How did we get here? Putin Threatens Use of Nuclear Weapons

On Wednesday, September 21st, the International Day of Peace, Russian President Vladimir Putin threatened to use nuclear weapons in the Ukrainian War.  His threats to use nuclear weapons surpass Russia’s official nuclear doctrine.  As posted on , Putin said, “In the event of a threat to the territorial integrity of our country and to defend Russia and our people, we will certainly make use of all weapon systems available to us.  This is not a bluff.”

Putin’s threats demonstrate that nuclear rhetoric moves us all towards nuclear destruction.  On the same day, U.S. President Joe Biden, speaking at the United Nations, reported that, “141 nations in the General Assembly came together to unequivocally condemn Russia’s war against Ukraine,” while noting the “responsibilities of the non-proliferation regime.”

How did we get here?  We know that non-proliferation regime does not work.  Just look at the recent failure of the four-week long United Nations Review Conference on the 1970 Nuclear Non-proliferation Treaty in August.  Is it because the corporate interests to make weapons overwhelm the efforts for peace and stability?  Over the next 30 years, it is estimated that trillions of dollars would be spent on modernizing nuclear weapons.

The International Campaign to Abolish Nuclear Weapons urged the international community to respond swiftly and strongly to the new and more aggressive threats by Russia to use nuclear weapons.  The Campaign reminds us “In June 2022, states parties to the Treaty on the Prohibition of Nuclear Weapons (TPNW) condemned ‘unequivocally any and all nuclear threats, whether they be explicit or implicit and irrespective of the circumstances.’” The Campaign urges countries to join the TPNW now.

What tools do we have to give peace a chance?  The TPNW prohibits the “use or threaten to use nuclear weapons or other nuclear explosive devices.”  While the nine nuclear states, including Russia and the U.S., have not signed and ratified the Treaty, a growing number of countries around the world have.

And as many countries recognize – any use of nuclear weapons would have catastrophic and wide-ranging consequences, especially in densely populated regions such as Europe.  Even so-called tactical nuclear weapons of the kind that some speculate Russia might use in the Ukraine conflict typically have explosive yields in the range of 10 to 100 kilotons.  In comparison, the U.S. atomic bomb that destroyed Hiroshima in 1945, killing 140,000 men, women and children, had a yield of just 15 kilotons. and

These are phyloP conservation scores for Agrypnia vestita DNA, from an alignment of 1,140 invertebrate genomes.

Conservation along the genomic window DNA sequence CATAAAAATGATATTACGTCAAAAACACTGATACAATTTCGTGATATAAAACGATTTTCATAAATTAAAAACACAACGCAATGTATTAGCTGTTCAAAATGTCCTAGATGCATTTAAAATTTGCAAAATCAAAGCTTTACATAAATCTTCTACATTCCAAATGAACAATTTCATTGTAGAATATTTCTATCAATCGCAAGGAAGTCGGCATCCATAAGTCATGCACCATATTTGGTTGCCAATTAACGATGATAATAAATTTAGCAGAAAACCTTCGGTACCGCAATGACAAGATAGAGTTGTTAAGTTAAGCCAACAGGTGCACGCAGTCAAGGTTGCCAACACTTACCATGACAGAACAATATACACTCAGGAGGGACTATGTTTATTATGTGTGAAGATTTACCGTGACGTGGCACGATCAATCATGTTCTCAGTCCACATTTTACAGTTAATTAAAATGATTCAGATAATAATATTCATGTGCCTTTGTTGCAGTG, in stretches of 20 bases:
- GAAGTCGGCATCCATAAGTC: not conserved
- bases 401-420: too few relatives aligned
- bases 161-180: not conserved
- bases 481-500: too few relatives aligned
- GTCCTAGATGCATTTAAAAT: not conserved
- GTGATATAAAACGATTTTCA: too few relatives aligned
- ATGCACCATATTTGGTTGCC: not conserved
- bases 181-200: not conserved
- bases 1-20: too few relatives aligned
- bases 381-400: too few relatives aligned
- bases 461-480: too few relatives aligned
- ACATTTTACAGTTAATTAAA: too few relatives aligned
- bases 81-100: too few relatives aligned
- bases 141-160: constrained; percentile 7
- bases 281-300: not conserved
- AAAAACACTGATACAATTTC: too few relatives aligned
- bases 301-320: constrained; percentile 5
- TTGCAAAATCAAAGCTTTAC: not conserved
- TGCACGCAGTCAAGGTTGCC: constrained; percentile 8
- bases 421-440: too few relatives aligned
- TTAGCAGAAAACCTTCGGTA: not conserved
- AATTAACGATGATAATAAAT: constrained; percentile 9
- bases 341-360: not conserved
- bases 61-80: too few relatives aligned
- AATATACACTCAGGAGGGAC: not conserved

1. Capitol Hill Citizen: Letter from New Mexico: Nuclear bombs are US:  “They all say one thing to get elected and another once they get there,” by Carol Miller.  This is a new print tabloid that is delivered to every DC Congressional office and committee.  Ralph Nader is the editor.  It is not online, paper only. You can obtain a paper copy at



  1. Friday, September 23rd from noon to 1 pm – Join the weekly peaceful protest for nuclear disarmament on the corners of Alameda and Guadalupe in downtown Santa Fe. Join us to discuss next steps toward nuclear disarmament, including local organizing efforts for Defuse Nuclear War.



  1. Friday, September 23rd from 3 to 7 pm – New Mexico Environment Department (NMED) will host an Open House / Los Alamos Community Engagement Meeting Notice at the NMED Oversight Bureau Office, located at 1183 Diamond Drive, Suite B, Los Alamos, NM. There will be NMED staff demonstrations and information areas throughout the office with opportunities to ask questions about activities at LANL within the Oversight Bureau purview. 2022-09-15 – COMMS NMED hosts Los Alamos Community Engagement Meeting and Open House (Final)



  1. Saturday, September 24th from 4 to 8 pm. Celebration of community activist Allen Cooper’s life, from 4 to 8 pm at the Albuquerque Peace and Justice Center, 202 Harvard Drive SE, Albuquerque, NM.  “Come to this community celebration of our dear friend Allen’s life.  Bring a potluck dish to share, & a mask to protect yourself & others. Feel free to share your stories, memories, & photos if you have any!”



  1. Thursday, September 29th at 11 am Mountain, 7 pm CEST (Central European Summer Time) – Online Panel on Current Developments in Nuclear Disarmament: “One Year, Two Conferences – Where Do We Go from Here?  International Perspectives on Nuclear Disarmament in 2022.”  To register:



  1. Monday, October 3rd at 11 am Mountain, 6 pm BST (British Summer Time) – Scottish Campaign for Nuclear Disarmament (CND) will host an online event for the 70th anniversary of the first UK nuclear tests in Australia.  To register:



  1. Tuesday, October 4thPublic Comments due to the NM Environment Department about Remedy Selection for Area of Concern: The Tijeras Arroyo Groundwater at the DOE Sandia National Laboratory.  For more information: , scroll down to Tijeras Arroyo Groundwater (TAG).



  1. Tuesday, October 18thScoping Comments due to DOE/NNSA/LANL about the Notice of Intent to Prepare a Site-Wide Environmental Impact Statement for Continued Operations of the Los Alamos National Laboratory. and

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